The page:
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Last tier one data release for US before Rate Decision next week.

Last tier one data release for US before Rate Decision next week.

For what has been a relatively uneventful week so far for the Pound, yesterday wasn’t much different. Pro-Pound market participants will be quietly reassured that GBP was able to hold onto the gains seen against the US Dollar after what was something of a “Boring Thursday” over a “Super Thursday”.

Something we have all become quite accustomed to now is the Monetary Policy Committee at the Bank of England keeping the interest rate on hold at the record low of 0.5% – “Super Thursday” saw exactly that. The vote itself did not spring any surprises either as only one member, Ian McCafferty, voted in favour of a rate hike which was widely expected.

UK Trade Balance figures missed their target once again. This seems to be happening with such regularity that analysts could be forgiven for completely underestimating Britain’s reliance on domestic demand and the strength of the Pound and rather simply seeing this as a direct contribution from the UK’s gloomy trade outlook. We should point out that this doesn’t necessarily mean that the data is awful, however, the reason for inconsistent or disappointing trade numbers could be attributed to a complete oversight from over-expectant economists.

With no macroeconomic data for Europe and little from the US either, the Dollar regained a little strength against the Euro, retreating from the 1.10 highs reached the day before. Against the Pound, the Greenback traded relatively sideways, with the most notable highlight being a 70bps gain after the Bank of England vote. This gain was quickly relinquished and the pair consolidated at a similar price to the start of the day.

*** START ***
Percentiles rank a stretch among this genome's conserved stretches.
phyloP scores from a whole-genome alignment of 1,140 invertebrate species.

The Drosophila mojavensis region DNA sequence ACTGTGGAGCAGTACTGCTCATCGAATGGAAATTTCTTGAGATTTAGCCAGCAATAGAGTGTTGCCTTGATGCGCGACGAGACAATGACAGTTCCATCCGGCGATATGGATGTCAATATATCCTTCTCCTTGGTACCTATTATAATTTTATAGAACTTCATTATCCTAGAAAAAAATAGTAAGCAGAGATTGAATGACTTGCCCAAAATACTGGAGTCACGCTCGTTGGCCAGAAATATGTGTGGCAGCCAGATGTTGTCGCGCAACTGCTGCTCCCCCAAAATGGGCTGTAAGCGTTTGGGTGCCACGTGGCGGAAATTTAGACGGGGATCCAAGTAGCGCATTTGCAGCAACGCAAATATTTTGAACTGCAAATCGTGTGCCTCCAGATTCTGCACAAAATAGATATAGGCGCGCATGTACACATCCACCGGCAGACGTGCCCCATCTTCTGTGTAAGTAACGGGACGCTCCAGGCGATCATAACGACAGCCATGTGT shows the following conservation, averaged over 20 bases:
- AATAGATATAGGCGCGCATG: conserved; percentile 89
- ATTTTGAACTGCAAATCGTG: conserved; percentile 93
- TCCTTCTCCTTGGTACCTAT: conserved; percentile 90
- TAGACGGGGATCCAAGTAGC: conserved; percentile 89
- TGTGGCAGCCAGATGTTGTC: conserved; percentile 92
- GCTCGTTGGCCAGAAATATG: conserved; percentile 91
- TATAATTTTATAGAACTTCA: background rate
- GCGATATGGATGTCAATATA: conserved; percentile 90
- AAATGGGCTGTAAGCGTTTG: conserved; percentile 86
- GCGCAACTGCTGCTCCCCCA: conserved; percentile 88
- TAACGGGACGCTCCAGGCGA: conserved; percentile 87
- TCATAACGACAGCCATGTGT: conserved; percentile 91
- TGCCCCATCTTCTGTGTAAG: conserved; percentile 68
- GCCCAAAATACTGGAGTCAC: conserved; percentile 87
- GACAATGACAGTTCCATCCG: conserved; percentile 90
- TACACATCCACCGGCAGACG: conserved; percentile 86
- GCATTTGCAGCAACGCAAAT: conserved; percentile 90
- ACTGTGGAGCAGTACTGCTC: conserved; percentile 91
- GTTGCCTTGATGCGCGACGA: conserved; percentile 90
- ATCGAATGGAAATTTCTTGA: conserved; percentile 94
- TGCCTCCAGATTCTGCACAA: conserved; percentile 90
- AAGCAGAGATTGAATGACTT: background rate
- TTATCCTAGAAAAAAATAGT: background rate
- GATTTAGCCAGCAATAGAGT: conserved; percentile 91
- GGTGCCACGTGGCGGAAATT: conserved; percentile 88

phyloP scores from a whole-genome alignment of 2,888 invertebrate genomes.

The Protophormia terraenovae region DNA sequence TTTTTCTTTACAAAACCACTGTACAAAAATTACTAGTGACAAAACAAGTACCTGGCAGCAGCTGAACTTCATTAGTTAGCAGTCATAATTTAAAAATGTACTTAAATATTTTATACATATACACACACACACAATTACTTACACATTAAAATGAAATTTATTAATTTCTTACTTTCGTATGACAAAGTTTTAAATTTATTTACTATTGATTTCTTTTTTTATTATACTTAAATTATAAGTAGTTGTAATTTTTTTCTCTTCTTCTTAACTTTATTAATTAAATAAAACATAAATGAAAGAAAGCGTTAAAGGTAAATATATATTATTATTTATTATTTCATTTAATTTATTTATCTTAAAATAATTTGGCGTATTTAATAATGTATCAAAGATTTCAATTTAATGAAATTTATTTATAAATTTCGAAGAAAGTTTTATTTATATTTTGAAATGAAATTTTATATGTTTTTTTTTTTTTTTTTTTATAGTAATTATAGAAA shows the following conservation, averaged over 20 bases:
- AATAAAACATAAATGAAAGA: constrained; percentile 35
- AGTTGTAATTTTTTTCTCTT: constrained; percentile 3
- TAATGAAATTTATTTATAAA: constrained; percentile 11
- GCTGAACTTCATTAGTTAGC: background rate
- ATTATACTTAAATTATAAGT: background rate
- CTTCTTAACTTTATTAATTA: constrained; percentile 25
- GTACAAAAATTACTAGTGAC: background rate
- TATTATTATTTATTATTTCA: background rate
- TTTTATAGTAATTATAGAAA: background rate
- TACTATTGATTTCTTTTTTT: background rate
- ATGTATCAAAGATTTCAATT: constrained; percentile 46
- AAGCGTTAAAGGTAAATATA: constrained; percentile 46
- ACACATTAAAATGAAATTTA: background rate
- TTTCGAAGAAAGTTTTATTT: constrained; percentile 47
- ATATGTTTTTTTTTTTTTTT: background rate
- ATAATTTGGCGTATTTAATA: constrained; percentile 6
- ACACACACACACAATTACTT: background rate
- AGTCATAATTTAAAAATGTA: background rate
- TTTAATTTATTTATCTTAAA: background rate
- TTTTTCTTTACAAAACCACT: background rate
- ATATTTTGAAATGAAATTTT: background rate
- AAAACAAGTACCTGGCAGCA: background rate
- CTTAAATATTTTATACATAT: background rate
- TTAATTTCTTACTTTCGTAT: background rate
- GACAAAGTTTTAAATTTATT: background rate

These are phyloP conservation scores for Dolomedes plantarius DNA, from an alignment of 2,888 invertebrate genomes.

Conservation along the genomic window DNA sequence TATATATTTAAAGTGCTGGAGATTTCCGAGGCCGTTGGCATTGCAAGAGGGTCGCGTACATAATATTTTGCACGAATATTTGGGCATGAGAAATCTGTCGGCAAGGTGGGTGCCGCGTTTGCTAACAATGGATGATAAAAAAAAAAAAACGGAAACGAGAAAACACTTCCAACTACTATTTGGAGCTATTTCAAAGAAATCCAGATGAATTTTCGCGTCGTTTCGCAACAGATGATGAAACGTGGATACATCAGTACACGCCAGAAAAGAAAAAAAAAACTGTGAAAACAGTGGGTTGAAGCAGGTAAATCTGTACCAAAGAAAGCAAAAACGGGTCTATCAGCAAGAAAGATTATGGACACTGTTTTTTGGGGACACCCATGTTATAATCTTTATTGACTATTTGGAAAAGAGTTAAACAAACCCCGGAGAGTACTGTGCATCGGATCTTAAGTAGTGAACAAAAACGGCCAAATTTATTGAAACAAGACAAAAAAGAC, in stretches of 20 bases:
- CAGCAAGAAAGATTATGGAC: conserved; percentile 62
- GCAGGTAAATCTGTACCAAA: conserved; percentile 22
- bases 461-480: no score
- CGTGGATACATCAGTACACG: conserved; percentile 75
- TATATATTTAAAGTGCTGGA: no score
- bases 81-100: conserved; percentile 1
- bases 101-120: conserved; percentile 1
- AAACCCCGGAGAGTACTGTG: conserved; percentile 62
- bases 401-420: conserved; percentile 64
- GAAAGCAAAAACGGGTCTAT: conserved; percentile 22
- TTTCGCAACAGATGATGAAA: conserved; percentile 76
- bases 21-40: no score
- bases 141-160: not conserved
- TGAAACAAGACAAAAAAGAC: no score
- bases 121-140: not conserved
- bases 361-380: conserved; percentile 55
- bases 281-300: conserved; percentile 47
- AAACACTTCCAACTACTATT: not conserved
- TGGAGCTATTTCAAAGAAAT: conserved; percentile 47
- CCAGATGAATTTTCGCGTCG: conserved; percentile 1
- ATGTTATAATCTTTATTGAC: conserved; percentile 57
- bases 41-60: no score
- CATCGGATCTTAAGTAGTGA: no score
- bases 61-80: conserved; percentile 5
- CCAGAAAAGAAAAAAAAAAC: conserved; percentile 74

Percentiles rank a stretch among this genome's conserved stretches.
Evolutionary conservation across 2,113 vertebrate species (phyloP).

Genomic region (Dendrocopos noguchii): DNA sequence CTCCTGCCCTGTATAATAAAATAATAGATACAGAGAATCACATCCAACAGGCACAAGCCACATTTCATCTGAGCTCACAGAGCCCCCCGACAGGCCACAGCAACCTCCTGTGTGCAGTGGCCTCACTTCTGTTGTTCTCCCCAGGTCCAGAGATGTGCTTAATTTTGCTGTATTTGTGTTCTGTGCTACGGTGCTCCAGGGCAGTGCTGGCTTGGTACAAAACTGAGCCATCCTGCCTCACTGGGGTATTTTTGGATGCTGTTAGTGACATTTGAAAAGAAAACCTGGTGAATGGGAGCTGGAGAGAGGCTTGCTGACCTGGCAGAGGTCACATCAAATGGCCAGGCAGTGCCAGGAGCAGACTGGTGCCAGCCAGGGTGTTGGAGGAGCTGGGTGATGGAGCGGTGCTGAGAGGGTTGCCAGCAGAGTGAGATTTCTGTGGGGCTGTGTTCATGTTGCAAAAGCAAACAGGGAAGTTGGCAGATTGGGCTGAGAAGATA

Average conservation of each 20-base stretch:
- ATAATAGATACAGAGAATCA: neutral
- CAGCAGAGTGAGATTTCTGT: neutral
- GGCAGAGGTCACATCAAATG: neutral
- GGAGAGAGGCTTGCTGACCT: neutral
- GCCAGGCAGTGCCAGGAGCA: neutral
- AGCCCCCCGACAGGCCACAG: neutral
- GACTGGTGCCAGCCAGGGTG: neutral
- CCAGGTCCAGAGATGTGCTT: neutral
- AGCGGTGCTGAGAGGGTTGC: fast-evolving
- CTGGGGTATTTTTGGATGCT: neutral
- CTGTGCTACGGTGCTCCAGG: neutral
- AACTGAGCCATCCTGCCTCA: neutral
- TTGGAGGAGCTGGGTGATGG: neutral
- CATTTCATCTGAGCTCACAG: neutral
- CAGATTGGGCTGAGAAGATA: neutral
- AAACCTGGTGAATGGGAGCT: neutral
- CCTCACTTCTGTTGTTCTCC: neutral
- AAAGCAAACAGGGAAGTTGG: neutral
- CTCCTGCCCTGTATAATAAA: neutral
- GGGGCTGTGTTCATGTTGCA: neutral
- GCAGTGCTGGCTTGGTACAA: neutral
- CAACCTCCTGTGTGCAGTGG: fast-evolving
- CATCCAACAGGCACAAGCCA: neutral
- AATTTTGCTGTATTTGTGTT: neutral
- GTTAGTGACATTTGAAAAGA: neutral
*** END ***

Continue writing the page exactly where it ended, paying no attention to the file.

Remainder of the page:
In the US, the number of Americans filing for unemployment benefits rose to a five-month high last week of 282k. However, this probably does not signal a deterioration in the labour market as the underlying trend remained consistent with tightening conditions and seasonal holiday adjustments. Claims have now been below the 300k threshold, normally associated with healthy labour market conditions, for 40 straight weeks – the longest stretch since the early 1970s. As the labour market approaches full employment there is probably little room for further declines. Other data on Thursday showed cheaper crude oil and a strong Dollar keeping imported inflation pressures subdued in November.

Data to watch: 7am German Harmonised Index of Consumer Prices (YoY) (Nov) & Consumer Price Index (YoY) (Nov). 10.15am EUR Long Term Refinancing Operation. 1.30pm US Retail Sales & Producer Price Index.

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